Tinnitus is a kind of sound only without meaning. It may come from ear or structures nearby, but sometimes it comes from intracranial lesions.
Tinnitus is characterized as unilateral or bilateral, subjective or objective, pulsating or nonpulsating, progressive or of sudden onset, long-term or short-term, persistent or fluctuating, and related to noisy environment or not.
Detailed description about the characteristics of tinnitus helps doctor to classify the patterns and to identify the etiology.
Tinitus is usually an early sign of otologic, intracranial or systemic disease. Tinnitus can be noticed in some infective, traumatic, neurologic, vascular and oncologic origins like hypertension, diabetes, hyperlipidemia, and so on.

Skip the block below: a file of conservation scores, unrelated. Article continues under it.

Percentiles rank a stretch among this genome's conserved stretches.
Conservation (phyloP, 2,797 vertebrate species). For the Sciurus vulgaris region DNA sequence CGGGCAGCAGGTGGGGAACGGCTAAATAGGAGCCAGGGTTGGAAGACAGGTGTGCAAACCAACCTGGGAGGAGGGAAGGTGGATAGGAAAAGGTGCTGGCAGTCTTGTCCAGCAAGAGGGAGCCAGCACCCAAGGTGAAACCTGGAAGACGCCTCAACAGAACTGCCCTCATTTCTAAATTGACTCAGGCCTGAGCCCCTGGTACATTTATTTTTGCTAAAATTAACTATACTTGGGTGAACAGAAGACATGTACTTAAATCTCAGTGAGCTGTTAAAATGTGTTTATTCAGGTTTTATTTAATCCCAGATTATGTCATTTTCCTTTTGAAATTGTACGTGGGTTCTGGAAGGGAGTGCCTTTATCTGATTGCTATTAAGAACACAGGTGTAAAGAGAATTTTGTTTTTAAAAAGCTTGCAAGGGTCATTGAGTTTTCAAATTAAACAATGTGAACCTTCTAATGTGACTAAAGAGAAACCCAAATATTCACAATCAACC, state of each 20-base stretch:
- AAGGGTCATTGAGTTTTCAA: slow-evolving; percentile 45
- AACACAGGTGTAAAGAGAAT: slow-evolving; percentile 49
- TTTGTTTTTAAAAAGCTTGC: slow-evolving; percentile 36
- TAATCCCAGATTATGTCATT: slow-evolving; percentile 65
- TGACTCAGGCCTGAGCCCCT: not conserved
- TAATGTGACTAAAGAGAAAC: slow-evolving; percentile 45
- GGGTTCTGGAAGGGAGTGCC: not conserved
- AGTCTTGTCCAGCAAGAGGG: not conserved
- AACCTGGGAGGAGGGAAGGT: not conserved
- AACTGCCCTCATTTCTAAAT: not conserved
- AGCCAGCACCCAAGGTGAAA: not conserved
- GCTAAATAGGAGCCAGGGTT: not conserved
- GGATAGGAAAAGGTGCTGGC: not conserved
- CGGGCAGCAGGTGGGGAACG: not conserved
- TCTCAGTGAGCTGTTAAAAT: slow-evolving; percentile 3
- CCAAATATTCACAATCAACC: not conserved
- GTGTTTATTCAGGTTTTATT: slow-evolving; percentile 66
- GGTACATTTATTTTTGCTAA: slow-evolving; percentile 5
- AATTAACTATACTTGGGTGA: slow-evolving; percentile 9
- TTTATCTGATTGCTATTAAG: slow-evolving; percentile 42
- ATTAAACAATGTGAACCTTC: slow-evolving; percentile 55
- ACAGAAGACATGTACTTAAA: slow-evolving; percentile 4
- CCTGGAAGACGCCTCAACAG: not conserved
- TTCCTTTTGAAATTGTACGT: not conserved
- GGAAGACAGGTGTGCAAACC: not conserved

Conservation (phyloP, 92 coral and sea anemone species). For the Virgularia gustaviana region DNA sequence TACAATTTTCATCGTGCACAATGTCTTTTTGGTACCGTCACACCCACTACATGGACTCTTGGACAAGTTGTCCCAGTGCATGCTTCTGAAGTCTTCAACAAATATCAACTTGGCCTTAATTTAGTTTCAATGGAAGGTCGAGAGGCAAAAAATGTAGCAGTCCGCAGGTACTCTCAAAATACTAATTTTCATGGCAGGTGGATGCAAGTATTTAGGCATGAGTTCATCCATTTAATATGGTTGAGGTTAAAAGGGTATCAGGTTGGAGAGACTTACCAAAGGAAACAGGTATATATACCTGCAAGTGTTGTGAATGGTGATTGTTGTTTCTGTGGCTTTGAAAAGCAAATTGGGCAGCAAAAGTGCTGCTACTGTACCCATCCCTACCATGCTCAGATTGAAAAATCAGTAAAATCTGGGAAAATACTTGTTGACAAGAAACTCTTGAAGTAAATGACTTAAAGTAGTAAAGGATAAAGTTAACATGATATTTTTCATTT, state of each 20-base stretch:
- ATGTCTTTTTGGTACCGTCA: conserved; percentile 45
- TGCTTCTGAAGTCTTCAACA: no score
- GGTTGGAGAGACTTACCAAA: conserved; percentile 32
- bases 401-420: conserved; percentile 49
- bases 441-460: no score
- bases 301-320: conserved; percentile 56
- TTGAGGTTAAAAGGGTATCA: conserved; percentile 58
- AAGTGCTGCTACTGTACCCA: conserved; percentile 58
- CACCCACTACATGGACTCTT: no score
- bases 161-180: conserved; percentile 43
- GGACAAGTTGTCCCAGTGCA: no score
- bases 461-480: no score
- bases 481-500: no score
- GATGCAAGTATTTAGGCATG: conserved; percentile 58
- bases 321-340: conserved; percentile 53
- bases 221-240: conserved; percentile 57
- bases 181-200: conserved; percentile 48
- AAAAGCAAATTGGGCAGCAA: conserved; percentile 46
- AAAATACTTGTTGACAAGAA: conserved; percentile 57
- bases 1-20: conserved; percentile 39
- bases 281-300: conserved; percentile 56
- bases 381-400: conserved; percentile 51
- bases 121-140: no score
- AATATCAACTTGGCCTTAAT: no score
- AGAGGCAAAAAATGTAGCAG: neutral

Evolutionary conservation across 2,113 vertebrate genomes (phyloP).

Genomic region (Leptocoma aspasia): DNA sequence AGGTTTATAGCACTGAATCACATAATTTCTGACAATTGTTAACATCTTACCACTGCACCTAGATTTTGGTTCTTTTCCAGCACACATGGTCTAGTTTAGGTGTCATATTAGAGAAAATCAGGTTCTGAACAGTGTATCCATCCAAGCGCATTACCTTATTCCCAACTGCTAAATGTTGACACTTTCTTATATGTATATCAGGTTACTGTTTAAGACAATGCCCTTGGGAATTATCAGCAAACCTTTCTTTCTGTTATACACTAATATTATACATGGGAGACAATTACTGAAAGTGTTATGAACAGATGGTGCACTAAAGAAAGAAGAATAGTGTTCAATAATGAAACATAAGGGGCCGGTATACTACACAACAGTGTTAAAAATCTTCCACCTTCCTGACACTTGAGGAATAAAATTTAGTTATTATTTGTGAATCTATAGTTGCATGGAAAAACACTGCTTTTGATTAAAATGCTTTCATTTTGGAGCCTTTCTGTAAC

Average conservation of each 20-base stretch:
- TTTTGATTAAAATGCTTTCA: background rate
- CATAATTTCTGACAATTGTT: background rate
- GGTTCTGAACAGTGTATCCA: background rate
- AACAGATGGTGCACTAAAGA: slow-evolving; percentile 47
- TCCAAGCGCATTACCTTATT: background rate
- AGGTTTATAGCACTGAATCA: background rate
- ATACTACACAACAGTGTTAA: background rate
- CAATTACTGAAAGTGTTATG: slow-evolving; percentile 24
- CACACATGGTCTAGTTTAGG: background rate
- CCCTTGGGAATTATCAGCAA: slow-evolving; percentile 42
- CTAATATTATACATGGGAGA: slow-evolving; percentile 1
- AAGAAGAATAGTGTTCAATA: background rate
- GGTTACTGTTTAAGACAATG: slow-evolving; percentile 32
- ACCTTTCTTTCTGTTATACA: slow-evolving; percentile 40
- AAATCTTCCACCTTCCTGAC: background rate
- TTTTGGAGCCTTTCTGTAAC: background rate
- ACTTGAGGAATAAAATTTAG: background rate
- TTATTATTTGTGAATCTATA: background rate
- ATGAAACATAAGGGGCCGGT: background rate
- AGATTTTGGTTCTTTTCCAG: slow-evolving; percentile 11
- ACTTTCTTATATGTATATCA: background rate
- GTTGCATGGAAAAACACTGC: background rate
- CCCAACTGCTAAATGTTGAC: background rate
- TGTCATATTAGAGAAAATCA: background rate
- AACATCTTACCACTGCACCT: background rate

Accompanied symptoms and signs
Tinnitus often presents along with hearing loss, vertigo, aural fullness or earache. Delicate history taking, and physical examination, and patient cooperation are extremely necessary for discovering the etiology of tinnitus.
Notices in daily life
- Avoid noise exposure, such as earphones in walkman, noisy music.
- Avoid irritable food such as cigarette, alcohol, coffee, cola or tea.
- Adequate rest.
- Live in pleasant mood. Don’t pay much attention to tinnitus. The severity of tinnitus is related to emotion.
- Environmental noise usually masks tinnitus and reduces the discomfort, and that is why tinnitus becomes louder in silent surroundings, especially at night before sleep. Clock clicking, air conditioner humming or some soft music can mask your tinnitus and give you a good sleep.
Treatment of tinnitus may focus on the possible etiology. Oral medication, relaxation or psychotherapy, modification of daily life patterns, masking, habituation or tinnitus retraining therapy (TRT), and possible ear surgery can be introduced if indicated. Identification of etiology is the fundamental of successful tinnitus treatment.